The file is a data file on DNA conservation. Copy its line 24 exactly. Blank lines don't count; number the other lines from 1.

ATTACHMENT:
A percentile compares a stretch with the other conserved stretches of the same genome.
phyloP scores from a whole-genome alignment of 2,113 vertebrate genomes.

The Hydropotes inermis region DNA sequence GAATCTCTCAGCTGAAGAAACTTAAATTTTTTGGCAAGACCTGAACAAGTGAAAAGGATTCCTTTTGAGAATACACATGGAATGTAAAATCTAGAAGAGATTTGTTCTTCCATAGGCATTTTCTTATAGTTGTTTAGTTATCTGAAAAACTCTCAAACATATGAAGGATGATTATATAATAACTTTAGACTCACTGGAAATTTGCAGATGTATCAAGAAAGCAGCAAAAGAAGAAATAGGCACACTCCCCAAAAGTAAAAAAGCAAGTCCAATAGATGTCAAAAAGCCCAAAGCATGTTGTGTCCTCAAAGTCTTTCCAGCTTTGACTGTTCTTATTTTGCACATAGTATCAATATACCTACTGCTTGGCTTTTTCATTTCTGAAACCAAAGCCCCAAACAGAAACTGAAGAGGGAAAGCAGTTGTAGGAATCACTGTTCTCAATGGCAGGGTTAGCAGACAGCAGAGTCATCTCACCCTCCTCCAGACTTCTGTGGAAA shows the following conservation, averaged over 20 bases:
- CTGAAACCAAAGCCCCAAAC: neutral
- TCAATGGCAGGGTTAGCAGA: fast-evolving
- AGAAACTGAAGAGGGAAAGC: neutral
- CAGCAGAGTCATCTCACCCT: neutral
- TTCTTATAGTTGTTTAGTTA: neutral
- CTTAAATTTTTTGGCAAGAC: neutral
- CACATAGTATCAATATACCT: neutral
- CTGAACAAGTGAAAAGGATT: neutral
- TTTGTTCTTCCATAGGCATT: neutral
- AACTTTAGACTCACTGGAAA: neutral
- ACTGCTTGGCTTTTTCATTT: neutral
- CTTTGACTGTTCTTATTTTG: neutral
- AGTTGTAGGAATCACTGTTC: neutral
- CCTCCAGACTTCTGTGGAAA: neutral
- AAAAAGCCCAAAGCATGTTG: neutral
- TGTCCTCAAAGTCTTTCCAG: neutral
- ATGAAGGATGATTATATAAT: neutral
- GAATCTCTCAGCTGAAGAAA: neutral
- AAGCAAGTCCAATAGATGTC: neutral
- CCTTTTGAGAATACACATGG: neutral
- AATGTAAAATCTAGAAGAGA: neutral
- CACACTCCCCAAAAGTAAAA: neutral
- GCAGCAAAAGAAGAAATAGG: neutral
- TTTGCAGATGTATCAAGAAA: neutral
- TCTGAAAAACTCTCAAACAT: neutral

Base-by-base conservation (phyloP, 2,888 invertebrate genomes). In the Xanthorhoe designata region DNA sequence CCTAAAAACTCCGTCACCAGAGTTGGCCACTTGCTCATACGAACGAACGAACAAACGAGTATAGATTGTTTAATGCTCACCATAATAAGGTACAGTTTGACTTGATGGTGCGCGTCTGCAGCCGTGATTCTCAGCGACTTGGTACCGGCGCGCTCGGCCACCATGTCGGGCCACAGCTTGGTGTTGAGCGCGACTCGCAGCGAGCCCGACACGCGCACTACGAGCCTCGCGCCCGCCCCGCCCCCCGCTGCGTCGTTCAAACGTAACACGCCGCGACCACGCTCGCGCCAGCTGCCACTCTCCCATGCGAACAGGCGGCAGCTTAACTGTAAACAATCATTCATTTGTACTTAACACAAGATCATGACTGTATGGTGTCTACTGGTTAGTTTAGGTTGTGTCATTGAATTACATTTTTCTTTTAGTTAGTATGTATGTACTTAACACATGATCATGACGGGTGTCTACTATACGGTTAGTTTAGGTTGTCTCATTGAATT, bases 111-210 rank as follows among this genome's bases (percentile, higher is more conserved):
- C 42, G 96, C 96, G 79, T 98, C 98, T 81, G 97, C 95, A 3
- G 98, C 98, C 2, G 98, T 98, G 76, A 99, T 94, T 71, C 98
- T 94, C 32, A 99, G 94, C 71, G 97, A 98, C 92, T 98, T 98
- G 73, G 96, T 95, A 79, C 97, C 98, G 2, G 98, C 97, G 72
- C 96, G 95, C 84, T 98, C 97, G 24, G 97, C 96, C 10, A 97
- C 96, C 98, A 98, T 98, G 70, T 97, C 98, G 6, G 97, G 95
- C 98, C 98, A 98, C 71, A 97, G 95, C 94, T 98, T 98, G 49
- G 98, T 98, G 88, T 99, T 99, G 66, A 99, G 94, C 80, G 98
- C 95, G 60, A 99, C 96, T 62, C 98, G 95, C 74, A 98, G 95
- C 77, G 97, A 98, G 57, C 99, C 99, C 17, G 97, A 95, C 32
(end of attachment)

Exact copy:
- AATGTAAAATCTAGAAGAGA: neutral